Last month a similar combustible dust related fire at a wood pellet plant occurred at Westwood Fibre Products in
From viewing the above picture, it wasn’t much of a non-issue, when last year in Monticello, WI, Risley Pellet Solutions exploded, injuring two workers. Over the last six weeks in Marion, PA., AJ Stoves and Pellets, has experienced hopper explosions twice due to combustible dust. Since there were no fatalities or three or more injuries, it's like the tree fell in the forest, yet no one heard it. So did the tree fall?
It's highly advisable that all wood pellet manufacturers install spark detection and extinguishment systems adjacent to their conveyors. If that is to expensive, then at least shutdown the conveyor at the first sign of fire so burning pellets will not enter the adjacent bulk storage unit.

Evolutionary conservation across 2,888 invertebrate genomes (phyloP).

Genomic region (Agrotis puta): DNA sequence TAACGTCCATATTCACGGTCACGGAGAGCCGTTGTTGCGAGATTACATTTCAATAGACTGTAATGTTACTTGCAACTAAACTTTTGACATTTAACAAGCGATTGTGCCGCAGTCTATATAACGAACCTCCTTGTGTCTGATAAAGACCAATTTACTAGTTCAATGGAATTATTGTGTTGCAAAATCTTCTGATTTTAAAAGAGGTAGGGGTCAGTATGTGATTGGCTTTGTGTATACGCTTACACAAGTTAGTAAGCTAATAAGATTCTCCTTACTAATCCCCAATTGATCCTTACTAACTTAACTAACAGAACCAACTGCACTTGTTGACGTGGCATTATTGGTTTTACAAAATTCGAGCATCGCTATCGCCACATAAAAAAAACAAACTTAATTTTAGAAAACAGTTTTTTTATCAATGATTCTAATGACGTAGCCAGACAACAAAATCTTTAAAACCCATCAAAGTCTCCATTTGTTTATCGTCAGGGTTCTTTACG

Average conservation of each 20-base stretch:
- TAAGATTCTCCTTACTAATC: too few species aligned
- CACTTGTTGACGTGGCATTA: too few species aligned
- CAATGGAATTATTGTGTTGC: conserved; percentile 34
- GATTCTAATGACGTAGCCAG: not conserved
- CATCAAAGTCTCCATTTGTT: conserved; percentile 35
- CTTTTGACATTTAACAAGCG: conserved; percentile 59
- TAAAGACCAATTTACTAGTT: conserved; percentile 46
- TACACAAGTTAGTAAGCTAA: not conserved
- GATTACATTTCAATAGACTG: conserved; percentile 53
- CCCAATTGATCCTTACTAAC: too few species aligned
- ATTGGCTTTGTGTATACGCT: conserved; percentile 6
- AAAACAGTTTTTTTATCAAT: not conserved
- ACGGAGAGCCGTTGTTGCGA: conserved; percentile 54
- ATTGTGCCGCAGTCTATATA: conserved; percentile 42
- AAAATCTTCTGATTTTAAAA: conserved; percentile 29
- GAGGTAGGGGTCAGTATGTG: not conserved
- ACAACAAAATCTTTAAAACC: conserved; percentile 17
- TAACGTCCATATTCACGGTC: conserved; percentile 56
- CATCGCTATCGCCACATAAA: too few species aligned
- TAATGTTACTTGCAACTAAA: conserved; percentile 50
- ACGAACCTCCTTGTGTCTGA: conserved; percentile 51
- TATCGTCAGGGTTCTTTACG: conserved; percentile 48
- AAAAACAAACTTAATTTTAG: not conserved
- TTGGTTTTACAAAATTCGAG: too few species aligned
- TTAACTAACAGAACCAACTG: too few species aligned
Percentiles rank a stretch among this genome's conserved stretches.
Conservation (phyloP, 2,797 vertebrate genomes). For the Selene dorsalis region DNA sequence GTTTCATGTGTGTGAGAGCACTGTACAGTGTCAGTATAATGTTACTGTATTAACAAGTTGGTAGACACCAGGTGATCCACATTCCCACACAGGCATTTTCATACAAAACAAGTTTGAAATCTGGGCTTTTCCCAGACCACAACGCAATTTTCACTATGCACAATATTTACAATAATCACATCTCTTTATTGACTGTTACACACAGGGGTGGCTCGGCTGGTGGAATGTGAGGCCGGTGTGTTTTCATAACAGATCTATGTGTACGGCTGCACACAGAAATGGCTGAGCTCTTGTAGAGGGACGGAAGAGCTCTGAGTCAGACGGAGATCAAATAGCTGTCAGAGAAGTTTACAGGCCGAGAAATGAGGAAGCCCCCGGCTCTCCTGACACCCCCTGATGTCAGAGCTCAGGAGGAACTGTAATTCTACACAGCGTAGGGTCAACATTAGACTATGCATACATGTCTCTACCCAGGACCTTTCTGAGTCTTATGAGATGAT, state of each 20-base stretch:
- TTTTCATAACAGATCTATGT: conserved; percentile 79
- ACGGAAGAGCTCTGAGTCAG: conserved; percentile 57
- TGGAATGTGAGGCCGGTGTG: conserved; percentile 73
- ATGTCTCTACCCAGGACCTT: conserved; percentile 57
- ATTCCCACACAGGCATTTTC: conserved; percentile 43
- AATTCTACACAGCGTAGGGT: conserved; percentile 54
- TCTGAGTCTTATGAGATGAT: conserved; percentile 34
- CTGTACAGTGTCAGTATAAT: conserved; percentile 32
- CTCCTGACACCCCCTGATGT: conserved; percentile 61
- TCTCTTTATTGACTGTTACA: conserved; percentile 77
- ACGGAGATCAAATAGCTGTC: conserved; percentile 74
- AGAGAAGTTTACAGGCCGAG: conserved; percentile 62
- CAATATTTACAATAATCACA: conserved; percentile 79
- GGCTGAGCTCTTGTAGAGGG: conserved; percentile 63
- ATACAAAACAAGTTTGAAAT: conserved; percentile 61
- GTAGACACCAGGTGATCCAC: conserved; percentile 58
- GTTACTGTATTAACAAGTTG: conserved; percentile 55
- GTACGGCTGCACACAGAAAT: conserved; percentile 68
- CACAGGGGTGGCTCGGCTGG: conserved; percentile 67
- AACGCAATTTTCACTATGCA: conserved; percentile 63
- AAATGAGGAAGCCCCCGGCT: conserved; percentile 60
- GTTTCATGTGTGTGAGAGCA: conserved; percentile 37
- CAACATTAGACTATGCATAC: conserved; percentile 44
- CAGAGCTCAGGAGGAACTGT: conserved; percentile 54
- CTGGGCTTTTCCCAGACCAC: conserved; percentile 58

As a matter of any fire occurring where combustible particulate solids are handled, you be the judge of whether it is a non-issue or not. Hopefully the prior examples will add light to the subject in whether preventative and mitigative measures should be implemented according the the NFPA combustible dust standards.
8/22/08-AJ Stoves & Pellets- dust explosion/hopper
8/15/08 Corinth Wood Pellets- fire/sawdust dryer
8/10/08 New England Wood Pellets- fire/pellet mill
7/15/08-AJ Stoves & Pellets- dust explosion/hopper
5/20/08 Corinth Wood Pellets- fire/exterior burner
Photo Credit: Monticello Fire & Rescue